Introduction

The purpose of this exercise is to introduce participants to the basic configuration requirements of a Cisco router.

The network topology is designed to be modular to allow the lab to grow as needed depending on the number of participants. Each module in this lab contains 1 ISP and 3 customer networks (universities, etc). Modules will be interconnected.

 

Topology of Module 1

Module one is made up of three Groups (1,2,3), and their ISP. As we go through the workshop, we will add an NREN to this Module as well.

 

Topology of Module 2

Module two is made up of three Groups (4,5,6), and their ISP. As we go through the workshop, we will add an NREN to this Module as well.

 

Topology of the whole Lab

The entire workshop lab is interconnected as in the following diagram - the two ISPs interconnect via an Internet Exchange Point.

 

Logistics

Each participant will be assigned to a network. Depending on the number of participants, either a single person or a group will be responsible for the configuration of a router. You may be asked to rotate and work on a different router so that you have the opportunity to understand the network from another point of view.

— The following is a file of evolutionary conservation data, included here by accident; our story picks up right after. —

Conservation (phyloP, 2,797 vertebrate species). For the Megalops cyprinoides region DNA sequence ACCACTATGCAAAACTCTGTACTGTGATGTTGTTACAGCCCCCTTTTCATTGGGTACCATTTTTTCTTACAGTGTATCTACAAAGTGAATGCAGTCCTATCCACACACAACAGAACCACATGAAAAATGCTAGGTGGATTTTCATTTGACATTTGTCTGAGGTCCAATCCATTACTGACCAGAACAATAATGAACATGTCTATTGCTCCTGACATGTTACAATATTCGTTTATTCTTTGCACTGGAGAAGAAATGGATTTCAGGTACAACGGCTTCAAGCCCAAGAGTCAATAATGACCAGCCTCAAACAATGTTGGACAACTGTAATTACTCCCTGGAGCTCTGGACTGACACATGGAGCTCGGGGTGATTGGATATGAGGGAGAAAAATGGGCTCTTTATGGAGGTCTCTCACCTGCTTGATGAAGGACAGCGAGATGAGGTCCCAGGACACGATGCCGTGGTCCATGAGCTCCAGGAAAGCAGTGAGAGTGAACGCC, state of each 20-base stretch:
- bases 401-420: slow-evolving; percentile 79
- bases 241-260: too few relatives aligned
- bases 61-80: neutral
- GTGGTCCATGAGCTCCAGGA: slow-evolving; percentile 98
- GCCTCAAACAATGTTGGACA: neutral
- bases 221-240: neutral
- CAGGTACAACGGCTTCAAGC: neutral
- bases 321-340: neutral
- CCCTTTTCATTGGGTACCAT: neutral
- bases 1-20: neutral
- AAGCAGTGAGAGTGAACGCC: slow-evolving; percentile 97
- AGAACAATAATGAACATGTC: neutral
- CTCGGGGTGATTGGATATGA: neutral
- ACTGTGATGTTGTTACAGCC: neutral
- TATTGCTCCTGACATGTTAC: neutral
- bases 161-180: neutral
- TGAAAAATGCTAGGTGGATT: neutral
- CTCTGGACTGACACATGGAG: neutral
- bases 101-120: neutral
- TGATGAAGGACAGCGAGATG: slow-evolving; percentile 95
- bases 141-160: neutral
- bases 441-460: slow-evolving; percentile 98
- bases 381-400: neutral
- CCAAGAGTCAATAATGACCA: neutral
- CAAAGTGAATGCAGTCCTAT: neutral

As you go through the exercises, you will see examples of configurations for one or more routers. Make sure to take those examples and adapt them to your own router, network topology and addressing scheme. Use the diagrams to guide you.

Lab Access

Refer to the Lab Access Instructions document for information about logging into the routers that have been assigned to you.

Address Space Allocation

Refer to the IP Address Plan document for information about the IP address plan for the network infrastructure for these labs.